Martha Stewart’s Post-Cleanout Pantry Is Actually Relatable—Even With 47 Types of Salt

published May 7, 2020
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It’s a truth universally acknowledged that organizing a messy area is an instant mood booster. That is, unless you’re the queen of clean, Martha Stewart, and have very high standards for both tidiness and good feelings.

Stewart posted to Instagram on Wednesday night, sharing that she finished tidying the “savory portion” of her pantry at 10 p.m. And while she admits that the space is “more useful now I know where everything is, I know what I have and what I do not have,” she also mentioned in the caption that “I do not feel as good as I thought I would.” 

She breaks down what she kept, which includes “forty seven types of salt, about twenty seven types of olive oil, most sealed thank goodness. Numerous kinds of vinegars, pastas. Many types of hot sauces and barbecue sauces. Lots of Asian ingredients for Japanese, Chinese and Thai recipes. Lots of liquor and liqueurs for cooking and baking. The serious stuff is in the wine cellar for parties or in the freezer for mixing drinks. Quite a few types of rice, grains, only one small jar of garbanzos—I don’t use very many dried beans.”

In the age of Instagram, it’s common to see celebrity pantries like Chrissy Teigen’s that are a bit more fantasy than function. In contrast, Martha’s very real-looking after is relatable, as fans mention in the comments. But it could also be contributing to her lackluster feelings about finishing the project.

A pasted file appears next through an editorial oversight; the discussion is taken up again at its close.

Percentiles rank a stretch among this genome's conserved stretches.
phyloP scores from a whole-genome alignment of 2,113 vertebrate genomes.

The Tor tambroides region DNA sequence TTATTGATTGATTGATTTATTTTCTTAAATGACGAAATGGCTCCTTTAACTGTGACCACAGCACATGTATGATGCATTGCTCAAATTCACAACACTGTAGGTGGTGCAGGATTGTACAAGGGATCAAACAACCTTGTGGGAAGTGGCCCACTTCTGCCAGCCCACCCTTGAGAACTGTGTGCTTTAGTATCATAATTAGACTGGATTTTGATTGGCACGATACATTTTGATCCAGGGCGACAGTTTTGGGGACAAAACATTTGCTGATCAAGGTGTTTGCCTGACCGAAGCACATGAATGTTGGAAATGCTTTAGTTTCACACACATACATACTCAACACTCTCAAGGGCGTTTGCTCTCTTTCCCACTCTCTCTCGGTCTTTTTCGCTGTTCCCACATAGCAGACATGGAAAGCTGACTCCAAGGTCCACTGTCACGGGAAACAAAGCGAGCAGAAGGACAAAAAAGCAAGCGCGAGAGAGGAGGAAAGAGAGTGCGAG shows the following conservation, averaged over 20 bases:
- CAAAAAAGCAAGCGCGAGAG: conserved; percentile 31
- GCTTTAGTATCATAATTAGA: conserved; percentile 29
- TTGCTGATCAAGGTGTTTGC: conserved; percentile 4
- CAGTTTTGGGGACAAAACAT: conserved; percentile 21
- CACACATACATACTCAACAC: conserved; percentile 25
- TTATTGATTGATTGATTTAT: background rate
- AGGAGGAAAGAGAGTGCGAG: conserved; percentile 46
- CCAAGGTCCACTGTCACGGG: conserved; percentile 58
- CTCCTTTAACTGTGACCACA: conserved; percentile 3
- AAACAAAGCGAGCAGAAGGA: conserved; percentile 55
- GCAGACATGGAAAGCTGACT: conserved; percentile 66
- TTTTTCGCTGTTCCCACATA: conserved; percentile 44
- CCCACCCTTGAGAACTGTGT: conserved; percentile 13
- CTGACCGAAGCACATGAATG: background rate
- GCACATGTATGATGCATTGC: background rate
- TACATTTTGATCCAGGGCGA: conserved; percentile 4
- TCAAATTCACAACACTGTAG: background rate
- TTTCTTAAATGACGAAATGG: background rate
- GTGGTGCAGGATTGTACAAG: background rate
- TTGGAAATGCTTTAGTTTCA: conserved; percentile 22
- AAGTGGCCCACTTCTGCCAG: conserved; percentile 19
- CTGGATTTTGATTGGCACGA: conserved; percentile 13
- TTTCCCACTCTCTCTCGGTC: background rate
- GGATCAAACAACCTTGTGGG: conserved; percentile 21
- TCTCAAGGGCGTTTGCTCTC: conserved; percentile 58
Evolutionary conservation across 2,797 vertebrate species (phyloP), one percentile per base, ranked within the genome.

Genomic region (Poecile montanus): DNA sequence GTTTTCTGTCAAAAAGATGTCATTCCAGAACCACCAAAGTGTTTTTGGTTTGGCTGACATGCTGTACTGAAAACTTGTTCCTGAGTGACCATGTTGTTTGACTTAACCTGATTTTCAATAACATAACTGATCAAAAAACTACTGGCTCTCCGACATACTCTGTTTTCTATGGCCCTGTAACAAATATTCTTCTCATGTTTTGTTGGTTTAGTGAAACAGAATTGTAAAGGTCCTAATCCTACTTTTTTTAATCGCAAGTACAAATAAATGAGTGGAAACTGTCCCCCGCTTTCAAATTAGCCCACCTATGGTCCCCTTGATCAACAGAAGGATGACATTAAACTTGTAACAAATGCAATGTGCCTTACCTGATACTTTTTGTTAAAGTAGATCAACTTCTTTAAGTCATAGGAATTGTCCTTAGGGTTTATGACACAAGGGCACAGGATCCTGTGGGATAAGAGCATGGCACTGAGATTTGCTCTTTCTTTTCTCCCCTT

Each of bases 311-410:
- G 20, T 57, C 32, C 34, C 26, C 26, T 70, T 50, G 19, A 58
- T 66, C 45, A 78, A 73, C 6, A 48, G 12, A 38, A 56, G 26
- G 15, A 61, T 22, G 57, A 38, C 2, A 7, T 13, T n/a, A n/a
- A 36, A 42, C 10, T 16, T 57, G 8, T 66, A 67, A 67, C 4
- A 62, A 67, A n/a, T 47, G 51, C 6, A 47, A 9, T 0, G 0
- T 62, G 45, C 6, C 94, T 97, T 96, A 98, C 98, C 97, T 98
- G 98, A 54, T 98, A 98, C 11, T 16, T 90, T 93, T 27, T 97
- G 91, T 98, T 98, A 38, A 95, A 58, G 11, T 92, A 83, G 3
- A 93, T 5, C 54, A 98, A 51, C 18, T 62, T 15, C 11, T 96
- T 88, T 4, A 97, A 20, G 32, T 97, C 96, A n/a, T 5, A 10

I asked Apartment Therapy’s own Martha, Lifestyle Editor Taryn Williford, what Stewart could’ve done differently to improve upon her pantry. Here’s what she suggests:

Do you need 47 types of salt and 27 types of olive oil? (Of course you do, you’re Martha, so then…)

I would suggest grouping them together in bins, but not how you think. Don’t put all the olive oils together. Put them together into bins based on cuisine or what you’re likely to use in the same meal. So one bin might have all the spices and oils you’d use for an Asian dish, and all the Italian-type ingredients are in another. Label the outsides of the bins with everything that’s inside in case you decide on a fusion night.

It appears that this pantry is a bit deep, so I love Taryn’s suggestion for bins. An additional tip, following the advice of another kitchen goddess Ina Garten, is that everything must be visible. And for that, you can’t beat lazy susans. Stuff you’d normally have to dig for is now just a turn away.

Can’t wait until she tackles the “sweet portion” of the pantry.